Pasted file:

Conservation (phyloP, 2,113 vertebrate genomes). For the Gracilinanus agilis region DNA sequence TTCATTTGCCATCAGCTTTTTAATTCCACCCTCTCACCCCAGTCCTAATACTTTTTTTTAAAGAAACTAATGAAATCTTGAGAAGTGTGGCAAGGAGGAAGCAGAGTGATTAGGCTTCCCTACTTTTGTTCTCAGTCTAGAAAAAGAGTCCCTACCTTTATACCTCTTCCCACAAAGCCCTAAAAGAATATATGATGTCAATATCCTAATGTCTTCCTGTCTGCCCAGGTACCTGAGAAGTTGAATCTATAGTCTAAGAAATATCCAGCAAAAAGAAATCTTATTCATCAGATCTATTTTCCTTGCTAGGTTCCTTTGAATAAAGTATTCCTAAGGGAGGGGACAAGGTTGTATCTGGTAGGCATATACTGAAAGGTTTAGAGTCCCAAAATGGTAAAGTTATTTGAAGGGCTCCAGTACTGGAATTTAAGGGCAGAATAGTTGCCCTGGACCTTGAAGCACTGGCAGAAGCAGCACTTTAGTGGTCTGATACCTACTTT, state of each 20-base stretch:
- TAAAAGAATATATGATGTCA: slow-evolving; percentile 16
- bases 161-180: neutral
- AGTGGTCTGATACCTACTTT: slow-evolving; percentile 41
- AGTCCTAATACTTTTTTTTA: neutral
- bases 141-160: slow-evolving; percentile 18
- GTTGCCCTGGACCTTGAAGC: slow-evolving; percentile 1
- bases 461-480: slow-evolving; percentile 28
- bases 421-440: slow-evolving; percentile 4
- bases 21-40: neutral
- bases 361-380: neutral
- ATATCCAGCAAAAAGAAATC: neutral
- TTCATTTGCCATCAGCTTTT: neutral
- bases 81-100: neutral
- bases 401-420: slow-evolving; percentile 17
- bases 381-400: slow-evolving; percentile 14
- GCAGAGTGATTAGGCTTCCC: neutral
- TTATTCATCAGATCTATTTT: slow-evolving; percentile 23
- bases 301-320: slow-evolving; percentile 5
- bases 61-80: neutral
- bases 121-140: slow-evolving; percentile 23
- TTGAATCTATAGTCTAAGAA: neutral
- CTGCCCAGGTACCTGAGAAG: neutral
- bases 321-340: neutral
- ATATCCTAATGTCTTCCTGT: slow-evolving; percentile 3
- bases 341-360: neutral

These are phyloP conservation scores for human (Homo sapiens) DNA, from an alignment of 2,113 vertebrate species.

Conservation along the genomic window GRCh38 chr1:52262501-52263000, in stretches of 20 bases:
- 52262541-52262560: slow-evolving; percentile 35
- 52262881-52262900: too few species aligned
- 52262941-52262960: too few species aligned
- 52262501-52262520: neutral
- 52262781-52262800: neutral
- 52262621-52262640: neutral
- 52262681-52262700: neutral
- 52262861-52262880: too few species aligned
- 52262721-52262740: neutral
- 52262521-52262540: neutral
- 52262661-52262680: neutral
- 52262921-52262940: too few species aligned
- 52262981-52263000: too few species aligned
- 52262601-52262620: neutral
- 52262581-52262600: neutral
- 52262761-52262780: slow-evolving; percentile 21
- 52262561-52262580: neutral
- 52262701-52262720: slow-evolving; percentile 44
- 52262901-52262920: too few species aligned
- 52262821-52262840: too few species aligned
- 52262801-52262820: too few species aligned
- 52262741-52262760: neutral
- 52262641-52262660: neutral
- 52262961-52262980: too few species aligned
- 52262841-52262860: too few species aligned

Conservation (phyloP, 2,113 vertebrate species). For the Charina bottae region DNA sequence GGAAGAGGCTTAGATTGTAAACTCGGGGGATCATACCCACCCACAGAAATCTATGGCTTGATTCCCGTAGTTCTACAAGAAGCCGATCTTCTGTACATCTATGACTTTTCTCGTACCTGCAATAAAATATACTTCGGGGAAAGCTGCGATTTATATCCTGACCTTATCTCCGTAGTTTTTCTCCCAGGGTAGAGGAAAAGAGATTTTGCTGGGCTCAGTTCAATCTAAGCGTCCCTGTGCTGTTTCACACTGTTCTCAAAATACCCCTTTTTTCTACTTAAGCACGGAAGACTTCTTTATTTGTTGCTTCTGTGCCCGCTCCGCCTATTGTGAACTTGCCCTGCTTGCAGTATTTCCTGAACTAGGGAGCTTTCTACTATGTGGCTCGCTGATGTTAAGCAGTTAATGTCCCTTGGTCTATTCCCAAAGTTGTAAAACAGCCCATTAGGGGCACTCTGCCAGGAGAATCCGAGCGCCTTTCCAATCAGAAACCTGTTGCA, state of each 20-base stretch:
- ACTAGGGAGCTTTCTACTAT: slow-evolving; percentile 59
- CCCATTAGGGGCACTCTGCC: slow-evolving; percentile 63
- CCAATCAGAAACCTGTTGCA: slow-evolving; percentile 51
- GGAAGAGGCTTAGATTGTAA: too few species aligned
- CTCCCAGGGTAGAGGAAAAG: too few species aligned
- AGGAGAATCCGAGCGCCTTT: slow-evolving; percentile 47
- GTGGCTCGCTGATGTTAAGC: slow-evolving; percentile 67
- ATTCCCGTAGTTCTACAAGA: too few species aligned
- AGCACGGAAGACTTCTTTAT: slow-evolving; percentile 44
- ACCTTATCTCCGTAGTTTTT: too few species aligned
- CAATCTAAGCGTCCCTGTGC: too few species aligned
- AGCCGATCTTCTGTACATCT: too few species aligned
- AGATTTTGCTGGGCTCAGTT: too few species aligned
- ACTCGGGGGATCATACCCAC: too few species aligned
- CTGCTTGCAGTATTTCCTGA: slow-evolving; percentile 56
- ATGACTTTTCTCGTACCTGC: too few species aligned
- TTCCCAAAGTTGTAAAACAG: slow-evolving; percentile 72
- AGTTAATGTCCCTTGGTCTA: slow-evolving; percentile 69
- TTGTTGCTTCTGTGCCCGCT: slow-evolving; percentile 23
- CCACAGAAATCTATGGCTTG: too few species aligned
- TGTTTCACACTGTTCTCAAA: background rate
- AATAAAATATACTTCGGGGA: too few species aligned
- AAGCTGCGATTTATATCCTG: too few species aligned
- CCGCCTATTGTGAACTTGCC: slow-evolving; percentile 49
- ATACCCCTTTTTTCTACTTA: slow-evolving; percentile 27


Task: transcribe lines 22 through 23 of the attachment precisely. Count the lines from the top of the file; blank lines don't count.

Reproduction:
- TTGAATCTATAGTCTAAGAA: neutral
- CTGCCCAGGTACCTGAGAAG: neutral